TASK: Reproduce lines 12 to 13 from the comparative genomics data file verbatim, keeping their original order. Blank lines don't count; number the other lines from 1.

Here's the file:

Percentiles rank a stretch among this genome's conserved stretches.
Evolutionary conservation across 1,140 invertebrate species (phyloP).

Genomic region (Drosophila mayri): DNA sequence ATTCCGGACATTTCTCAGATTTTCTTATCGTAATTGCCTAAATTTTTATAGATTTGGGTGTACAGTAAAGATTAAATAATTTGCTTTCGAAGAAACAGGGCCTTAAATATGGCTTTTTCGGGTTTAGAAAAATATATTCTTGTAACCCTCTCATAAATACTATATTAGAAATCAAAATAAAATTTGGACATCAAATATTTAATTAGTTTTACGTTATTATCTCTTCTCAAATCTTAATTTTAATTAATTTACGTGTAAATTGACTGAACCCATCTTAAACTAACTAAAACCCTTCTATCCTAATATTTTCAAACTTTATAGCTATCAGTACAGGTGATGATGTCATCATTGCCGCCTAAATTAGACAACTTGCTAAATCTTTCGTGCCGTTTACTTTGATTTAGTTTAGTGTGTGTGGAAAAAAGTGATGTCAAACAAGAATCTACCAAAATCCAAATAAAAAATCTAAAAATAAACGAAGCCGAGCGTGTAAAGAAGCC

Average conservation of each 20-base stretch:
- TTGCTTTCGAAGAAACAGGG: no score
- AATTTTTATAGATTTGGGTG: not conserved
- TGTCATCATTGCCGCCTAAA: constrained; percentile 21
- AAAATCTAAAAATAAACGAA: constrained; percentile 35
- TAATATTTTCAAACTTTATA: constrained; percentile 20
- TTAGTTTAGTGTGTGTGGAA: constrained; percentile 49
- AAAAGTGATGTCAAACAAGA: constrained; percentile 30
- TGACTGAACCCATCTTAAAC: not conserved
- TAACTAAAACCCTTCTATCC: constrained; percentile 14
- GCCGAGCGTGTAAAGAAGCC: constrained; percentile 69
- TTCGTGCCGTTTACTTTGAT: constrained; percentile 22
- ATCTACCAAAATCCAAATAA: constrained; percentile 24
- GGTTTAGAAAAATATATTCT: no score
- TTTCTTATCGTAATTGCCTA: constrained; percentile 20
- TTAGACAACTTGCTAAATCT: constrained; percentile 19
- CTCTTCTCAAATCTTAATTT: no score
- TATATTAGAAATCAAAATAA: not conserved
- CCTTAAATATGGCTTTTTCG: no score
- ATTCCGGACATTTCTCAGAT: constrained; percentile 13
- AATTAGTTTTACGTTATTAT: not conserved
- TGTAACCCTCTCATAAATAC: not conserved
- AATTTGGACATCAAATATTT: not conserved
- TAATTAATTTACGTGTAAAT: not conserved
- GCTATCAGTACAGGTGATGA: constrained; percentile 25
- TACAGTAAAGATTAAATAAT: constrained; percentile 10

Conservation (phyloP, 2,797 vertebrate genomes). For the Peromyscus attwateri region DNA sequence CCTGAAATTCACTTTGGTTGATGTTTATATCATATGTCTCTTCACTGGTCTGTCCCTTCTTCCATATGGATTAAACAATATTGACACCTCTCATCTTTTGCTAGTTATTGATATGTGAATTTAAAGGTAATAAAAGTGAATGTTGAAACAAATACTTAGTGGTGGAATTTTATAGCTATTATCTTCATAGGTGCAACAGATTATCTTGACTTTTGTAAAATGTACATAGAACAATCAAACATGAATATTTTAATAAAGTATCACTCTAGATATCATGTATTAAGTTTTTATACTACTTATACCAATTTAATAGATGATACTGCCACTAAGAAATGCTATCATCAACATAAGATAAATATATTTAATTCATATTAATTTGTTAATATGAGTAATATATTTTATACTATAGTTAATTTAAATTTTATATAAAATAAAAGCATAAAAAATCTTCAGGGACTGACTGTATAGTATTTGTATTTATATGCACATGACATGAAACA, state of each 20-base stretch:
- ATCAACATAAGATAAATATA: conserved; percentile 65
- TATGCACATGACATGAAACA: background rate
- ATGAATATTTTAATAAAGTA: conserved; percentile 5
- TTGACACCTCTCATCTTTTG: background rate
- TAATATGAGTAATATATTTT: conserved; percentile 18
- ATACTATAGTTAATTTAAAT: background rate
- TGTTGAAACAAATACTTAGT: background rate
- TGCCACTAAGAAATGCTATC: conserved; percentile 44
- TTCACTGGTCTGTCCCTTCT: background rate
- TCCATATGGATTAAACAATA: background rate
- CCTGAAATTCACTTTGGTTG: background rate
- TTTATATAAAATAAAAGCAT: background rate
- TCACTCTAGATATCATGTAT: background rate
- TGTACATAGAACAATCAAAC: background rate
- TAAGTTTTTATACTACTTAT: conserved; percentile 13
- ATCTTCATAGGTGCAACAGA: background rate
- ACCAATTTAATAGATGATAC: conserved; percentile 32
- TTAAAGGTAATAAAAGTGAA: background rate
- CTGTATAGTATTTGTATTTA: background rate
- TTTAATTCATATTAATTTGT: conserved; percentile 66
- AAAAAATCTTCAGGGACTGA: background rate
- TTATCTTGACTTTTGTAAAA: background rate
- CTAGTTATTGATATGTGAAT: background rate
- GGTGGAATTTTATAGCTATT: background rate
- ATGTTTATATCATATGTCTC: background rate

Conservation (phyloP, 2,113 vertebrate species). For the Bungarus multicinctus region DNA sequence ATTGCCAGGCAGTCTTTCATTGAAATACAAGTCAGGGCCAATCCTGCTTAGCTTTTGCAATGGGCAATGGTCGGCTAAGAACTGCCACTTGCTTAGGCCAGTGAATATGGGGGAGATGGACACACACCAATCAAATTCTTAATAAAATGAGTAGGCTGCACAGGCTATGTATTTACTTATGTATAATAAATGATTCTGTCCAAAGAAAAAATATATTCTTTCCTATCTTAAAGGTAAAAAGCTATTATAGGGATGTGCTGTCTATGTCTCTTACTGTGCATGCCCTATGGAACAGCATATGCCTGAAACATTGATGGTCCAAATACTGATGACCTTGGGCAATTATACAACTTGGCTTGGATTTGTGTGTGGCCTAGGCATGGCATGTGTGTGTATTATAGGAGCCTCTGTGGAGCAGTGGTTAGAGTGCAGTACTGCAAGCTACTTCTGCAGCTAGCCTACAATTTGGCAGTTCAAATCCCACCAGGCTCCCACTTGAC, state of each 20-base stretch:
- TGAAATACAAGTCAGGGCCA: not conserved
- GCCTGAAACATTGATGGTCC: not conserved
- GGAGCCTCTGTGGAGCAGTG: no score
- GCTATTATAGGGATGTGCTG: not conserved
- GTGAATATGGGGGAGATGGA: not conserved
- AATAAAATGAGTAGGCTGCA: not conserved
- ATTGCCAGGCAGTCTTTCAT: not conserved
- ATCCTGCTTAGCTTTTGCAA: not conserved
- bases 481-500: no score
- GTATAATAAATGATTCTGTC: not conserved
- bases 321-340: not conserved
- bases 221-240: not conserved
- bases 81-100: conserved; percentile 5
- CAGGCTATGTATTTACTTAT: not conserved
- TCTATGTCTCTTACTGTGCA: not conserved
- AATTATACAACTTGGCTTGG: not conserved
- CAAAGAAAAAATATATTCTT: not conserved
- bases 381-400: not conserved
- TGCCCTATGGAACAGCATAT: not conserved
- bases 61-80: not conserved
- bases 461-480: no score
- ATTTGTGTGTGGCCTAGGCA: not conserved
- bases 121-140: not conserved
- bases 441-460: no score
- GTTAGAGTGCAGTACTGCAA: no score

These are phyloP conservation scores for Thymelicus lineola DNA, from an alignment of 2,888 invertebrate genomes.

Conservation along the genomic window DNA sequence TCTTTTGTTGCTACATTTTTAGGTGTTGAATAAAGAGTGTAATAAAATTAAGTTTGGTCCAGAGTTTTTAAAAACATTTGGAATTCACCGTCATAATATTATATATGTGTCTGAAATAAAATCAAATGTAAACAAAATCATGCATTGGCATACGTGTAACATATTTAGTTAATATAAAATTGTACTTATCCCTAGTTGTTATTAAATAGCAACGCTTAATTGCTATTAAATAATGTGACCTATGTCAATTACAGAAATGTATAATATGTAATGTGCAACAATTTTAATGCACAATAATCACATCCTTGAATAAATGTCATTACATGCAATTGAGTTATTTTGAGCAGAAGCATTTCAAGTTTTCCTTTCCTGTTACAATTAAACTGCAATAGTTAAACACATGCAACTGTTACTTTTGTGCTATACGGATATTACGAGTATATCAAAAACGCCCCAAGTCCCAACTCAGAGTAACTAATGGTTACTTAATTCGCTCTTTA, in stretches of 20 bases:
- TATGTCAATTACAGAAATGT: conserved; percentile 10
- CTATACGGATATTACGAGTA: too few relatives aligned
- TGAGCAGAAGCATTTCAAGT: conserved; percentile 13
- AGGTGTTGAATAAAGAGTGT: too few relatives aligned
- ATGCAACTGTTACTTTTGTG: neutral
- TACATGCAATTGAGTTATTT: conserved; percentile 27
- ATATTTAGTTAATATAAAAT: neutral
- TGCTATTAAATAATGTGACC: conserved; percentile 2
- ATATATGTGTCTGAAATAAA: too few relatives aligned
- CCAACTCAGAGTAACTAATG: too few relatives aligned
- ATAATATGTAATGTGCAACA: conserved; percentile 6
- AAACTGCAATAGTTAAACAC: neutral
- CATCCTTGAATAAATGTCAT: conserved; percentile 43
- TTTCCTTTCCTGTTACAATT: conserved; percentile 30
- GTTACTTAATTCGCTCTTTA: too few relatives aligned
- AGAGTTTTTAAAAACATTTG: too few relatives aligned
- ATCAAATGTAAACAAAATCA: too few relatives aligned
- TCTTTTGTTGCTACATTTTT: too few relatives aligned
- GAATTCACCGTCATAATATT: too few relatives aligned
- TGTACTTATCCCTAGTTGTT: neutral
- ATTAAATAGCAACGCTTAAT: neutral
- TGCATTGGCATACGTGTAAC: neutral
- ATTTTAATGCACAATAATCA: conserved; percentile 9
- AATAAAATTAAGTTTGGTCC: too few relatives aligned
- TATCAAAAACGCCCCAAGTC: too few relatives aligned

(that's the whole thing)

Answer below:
- TGACTGAACCCATCTTAAAC: not conserved
- TAACTAAAACCCTTCTATCC: constrained; percentile 14